Pretty Good Week, Right?

Weeks like this don’t come along very often. Victory after victory after victory, with barely enough time to breathe in between, and most of them coming from a recently suspect Supreme Court.

That’s a solid string of wins for a lot of people, and everyone who views them as losses is going to be viewed by history as backward relics hanging on to barbarism (if they’re not already).  I really can’t overstate how great these four things are – the last one, in particular, is something I will never forget reading about, something I will cherish as a defining moment of a generation. Marriage equality! FINALLY!

via Time Magazine
Five out of nine Justices agree! The other four are pond scum.

Seriously, great job to everyone who fought for this, from Stonewall to today. People bled for this, please don’t ever forget that.

Does it sound like I’m leading up to a big ‘but’?

Flag of the State of Georgia
Georgia’s flag looks familiar…

Weeks like this are great, and there’s a lot to celebrate, but my fear is that the wins in these battles are so big, so earth-shattering, that they set back the rest of the war.  They take attention and momentum away from other, related battles. They drive opponents further into the trench and embolden them to fight even harder for anything they can hold on to. They make it that much harder to get with less flashy wins on even more important issues.

first national flag of the Confederate States of America
…oooh.

Great, yeah, the Battle Flag of the Army of Northern Virginia is finally being fully recognized as a symbol of horrific racism and treason, and is being pulled down and thrown on the garbage pile of history where it belongs. Even Walmart is refusing to sell it.  Of course, removing this symbol required a blood sacrifice of 9 innocents, and has become the point of focus. Not the fact that a known radical was easily able to obtain a firearm, not the fact that he was a radicalized terrorist, not the fact that an ingrained system of hatred lead to this horrific act. It was the flag that did this, and if we take it away, everything is fine!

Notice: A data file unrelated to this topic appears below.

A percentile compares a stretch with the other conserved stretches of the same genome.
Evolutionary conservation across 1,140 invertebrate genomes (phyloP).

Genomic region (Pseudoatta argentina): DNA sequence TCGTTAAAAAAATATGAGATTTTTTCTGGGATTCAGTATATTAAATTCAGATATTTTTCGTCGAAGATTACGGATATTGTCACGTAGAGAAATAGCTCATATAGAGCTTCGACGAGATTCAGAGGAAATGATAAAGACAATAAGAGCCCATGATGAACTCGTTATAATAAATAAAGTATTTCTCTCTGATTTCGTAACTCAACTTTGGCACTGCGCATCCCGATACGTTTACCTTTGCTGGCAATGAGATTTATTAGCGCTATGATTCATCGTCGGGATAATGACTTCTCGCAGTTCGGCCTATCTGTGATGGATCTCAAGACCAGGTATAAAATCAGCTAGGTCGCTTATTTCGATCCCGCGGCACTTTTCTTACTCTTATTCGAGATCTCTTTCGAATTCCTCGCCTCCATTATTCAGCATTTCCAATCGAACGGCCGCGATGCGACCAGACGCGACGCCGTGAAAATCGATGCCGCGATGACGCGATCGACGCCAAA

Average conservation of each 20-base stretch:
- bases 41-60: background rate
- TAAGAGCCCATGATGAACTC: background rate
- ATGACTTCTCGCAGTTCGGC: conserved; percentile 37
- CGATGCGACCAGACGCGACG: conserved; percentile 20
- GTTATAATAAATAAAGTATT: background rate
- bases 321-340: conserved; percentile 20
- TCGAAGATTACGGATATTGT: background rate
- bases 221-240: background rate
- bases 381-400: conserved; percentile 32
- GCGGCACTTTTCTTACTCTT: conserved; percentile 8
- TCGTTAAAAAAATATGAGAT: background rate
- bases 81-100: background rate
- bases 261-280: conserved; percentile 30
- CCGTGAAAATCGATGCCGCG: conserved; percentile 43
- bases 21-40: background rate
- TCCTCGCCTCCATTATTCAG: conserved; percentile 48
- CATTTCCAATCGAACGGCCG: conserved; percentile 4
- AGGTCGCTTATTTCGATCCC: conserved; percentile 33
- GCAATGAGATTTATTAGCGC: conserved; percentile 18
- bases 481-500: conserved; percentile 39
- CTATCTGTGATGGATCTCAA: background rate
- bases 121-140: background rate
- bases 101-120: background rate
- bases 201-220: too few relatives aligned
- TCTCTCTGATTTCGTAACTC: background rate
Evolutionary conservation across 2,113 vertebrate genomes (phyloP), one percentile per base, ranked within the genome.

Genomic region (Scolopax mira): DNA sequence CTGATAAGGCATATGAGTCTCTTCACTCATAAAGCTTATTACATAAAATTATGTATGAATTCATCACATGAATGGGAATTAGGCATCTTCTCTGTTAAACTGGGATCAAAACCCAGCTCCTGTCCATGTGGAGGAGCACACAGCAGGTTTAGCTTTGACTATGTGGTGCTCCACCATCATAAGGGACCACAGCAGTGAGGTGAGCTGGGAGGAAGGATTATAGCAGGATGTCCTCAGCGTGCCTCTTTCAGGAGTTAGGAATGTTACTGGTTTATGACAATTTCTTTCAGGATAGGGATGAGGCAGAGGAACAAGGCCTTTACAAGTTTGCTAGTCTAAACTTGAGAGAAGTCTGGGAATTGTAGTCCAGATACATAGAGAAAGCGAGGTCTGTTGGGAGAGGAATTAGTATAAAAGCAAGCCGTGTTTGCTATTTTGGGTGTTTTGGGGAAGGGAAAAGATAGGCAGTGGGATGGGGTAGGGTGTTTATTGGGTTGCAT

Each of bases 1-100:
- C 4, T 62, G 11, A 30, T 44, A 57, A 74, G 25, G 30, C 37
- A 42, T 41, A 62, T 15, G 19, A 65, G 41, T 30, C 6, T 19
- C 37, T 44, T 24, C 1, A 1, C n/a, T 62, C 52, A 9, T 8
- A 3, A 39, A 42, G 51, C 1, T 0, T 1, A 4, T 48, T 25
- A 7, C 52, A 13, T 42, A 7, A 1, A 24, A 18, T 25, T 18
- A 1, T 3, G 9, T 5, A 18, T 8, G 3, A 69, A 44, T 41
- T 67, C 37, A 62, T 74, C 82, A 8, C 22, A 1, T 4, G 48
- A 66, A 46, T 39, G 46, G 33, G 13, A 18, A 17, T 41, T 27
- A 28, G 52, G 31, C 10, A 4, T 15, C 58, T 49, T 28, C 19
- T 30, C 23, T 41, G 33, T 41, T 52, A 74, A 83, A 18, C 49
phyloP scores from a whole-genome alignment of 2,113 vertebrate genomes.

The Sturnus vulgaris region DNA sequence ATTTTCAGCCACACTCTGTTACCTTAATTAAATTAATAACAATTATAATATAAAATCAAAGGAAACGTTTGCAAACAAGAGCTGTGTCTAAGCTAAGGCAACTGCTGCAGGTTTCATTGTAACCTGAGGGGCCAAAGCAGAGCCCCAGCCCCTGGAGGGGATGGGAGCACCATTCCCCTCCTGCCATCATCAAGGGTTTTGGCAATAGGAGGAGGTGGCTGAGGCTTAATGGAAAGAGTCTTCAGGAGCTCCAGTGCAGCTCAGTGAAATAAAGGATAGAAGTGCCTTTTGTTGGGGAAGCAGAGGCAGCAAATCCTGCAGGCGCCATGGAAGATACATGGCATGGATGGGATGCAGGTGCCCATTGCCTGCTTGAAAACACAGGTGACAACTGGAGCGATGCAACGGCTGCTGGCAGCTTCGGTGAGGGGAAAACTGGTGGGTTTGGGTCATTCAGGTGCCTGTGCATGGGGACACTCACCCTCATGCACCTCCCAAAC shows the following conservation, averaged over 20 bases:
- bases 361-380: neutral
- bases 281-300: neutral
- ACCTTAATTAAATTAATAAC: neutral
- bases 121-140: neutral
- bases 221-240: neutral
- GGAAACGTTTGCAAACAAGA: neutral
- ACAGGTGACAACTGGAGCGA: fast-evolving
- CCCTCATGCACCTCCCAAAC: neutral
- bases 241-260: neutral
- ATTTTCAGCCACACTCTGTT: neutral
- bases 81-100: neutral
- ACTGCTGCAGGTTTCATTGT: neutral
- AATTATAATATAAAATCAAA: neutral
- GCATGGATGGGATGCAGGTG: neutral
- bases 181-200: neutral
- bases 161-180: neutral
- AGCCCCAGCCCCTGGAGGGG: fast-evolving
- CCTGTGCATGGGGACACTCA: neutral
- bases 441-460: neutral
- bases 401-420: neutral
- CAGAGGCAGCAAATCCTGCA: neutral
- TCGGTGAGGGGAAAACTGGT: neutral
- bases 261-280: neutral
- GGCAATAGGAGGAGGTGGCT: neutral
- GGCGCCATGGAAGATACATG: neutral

We’ve got marriage equality now, and thousands upon thousands of people who were denied basic human rights based solely on their gender are legally entitled to those rights. But, in the meantime, there are still 27 states where you can be fired or evicted from your apartment for legally getting married to the wrong person. There are 31 states where you can be tossed out on your ear for not dressing/acting/being the person your genitals say you are.  Everyone cheered Obama schooling a heckler without a thought to the fact that said heckler was protesting the government’s horrible detention of LGBT immigrants and asylum seekers. These are issues of livelihood and shelter and freedom that are still up for debate, but now people can get married, so what more do you people want?

via National Homeless Coalition
Yeah, probably have some work to do here.

To make matters worse, the politicians that we would hope are leading the charge on these wins are simply riding their coattails.  They claim victories that they had little or nothing to do with and have actually been counterproductive toward in the past.  The very leaders we need to drive the fight forward are the same ones who would have us declare the war done.  They are, if anything, more detrimental to the fight than the vocal opponents.

These are the fights we can’t forget about. These are the issues that we need to point to and realize that the war is far from won, that there is so much work left to be done.  This was a good week. These were a lot of victories.  Don’t expect every week to be like this.

Knowing the unknowable

A friend of a friend on Facebook said “It’s an unexplainable and senseless act of violence” in regards to yet another massacre.  I really detest that sentiment.  My response was this:

No, it is explainable. We just don’t have the explanation in front of us. Saying that it’s unexplainable means we’re washing our hands of ever finding that explanation and any hope of preventing a repeat. This is not just a side effect of living in our society. This can be stopped. This doesn’t need to happen again.

We don’t know what happened in the mind of the shooter.  150 years ago we didn’t know what an electron was.  Our knowledge of concussions and repeated brain injury has increased by leaps and bounds in just the past four years.  Everything has an explanation.  We need to find it.

We need to understand and be able to avoid these tragedies from occurring.

One of the first things we can do is to stop dehumanizing the people who commit these acts.  At the point where you are ready to walk into a school or a mall or a theater or a place of worship or restaurant (to name just a few of the locations that spree-killings took place in America in 2012), you have ceased to be a rational person.  Something has broken very deep inside you.  Unfortunately, we rarely get the chance to analyze these people because most of them take their own lives in the process.   There’s a big leap between becoming so filled with despair that you end your own life, and deciding to take as many people with you as possible.  These must be two different things.  One way or another, though, viewing these people as any less than human is rather medieval thinking.  Dehumanizing them allows us to place the blame for their actions solely on their shoulders, completely absolving and ignoring whatever treatable and preventable cause pushed them to that point.  When we do that, we simply ensure that tragedies like this will continue to happen.

Adam Lanza was a person. Something inside him went terribly, terribly wrong.  Let’s not forget that he was a person.  A beautiful, unique individual with people who loved him, who are now wrapped up in the horrifying hell of being connected to what he did.  We need sympathy and compassion for everyone.